Halogenation means the replacement of one or more hydrogen atoms in an organic compound by a halogen like fluorine, chlorine, bromine or iodine. Unlike the complex transformations of combustion, halogenation of an alkane appears to be a simple substitution reaction in which a C-H bond is broken and a new C-X bond is formed. The chlorination of methane
, shown below, provides a simple example of this reaction.
CH4 + Cl2 + energy → CH3Cl + HCl
Since only two covalent bonds are broken (C-H & Cl-Cl) and two covalent bonds are formed (C-Cl & H-Cl). However, one complication is that all the hydrogen atoms of an alkane may undergo substitution, resulting in a mixture of products, as shown in the following unbalanced equation. The relative amounts of the various products depend on the proportion of the two reactants used. In the case of methane, a large excess of the hydrocarbon favours the formation of methyl chloride as the chief product; whereas, an excess of chlorine favours the formation of chloroform and carbon tetrachloride.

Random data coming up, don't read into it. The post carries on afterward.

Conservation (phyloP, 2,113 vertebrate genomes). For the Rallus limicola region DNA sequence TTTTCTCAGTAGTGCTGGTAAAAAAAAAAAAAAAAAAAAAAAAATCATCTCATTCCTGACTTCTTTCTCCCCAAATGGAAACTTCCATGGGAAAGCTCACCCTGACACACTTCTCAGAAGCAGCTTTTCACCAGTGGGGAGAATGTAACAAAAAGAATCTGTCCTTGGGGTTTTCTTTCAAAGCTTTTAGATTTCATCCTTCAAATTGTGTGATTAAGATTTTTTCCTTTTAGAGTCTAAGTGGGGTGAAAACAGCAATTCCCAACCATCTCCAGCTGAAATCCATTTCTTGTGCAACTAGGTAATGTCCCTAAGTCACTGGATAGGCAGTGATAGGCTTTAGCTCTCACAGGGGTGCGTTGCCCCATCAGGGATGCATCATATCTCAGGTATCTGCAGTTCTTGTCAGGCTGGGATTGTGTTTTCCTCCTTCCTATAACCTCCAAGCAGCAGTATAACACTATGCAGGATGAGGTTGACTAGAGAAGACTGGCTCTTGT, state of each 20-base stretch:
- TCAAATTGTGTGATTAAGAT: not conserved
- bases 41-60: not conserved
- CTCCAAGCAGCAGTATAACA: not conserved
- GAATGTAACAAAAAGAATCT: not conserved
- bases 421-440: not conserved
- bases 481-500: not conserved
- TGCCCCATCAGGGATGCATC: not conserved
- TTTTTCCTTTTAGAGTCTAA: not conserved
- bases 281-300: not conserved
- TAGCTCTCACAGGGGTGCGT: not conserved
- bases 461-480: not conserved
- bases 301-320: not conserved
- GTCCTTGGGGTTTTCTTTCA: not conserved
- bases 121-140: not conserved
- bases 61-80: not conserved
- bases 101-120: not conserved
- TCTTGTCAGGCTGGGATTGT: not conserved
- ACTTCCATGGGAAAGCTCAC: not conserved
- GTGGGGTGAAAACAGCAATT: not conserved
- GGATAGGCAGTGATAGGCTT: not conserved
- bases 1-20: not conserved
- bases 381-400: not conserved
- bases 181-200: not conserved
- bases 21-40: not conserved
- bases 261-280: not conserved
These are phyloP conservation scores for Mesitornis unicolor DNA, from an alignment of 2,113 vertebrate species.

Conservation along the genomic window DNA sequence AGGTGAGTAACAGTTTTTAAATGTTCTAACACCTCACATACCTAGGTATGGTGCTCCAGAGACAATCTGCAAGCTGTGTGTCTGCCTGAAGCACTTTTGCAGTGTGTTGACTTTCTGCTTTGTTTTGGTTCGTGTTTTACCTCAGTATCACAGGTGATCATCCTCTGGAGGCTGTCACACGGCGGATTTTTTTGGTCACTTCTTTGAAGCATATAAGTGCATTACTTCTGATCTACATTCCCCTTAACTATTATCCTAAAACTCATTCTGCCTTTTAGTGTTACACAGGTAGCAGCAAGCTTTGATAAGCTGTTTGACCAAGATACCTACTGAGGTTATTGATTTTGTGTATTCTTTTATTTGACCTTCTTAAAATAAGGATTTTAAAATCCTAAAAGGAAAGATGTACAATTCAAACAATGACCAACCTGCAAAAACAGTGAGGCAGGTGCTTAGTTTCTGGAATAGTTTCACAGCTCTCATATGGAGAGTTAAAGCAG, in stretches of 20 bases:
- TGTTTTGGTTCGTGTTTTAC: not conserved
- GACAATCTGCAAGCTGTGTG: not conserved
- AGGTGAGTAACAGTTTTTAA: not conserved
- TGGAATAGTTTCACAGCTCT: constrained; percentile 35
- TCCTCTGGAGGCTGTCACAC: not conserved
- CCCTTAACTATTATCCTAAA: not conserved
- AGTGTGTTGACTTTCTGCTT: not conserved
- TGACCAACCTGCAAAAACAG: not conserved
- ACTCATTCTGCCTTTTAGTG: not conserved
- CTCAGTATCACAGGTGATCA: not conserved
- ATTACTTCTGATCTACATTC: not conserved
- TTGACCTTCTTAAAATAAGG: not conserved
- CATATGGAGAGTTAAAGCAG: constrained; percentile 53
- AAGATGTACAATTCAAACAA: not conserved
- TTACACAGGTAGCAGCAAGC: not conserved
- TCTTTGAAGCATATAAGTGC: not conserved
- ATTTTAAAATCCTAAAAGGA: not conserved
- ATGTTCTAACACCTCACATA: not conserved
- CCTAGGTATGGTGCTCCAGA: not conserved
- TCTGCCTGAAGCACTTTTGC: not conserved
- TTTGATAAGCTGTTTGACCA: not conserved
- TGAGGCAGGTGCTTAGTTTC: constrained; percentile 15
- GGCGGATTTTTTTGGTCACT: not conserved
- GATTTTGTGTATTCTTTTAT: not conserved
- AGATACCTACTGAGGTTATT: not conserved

CH4 + Cl2 + energy → CH3Cl + CH2Cl2 + CHCl3 + CCl4 + HCl
Methane gas makes you go into halogenation.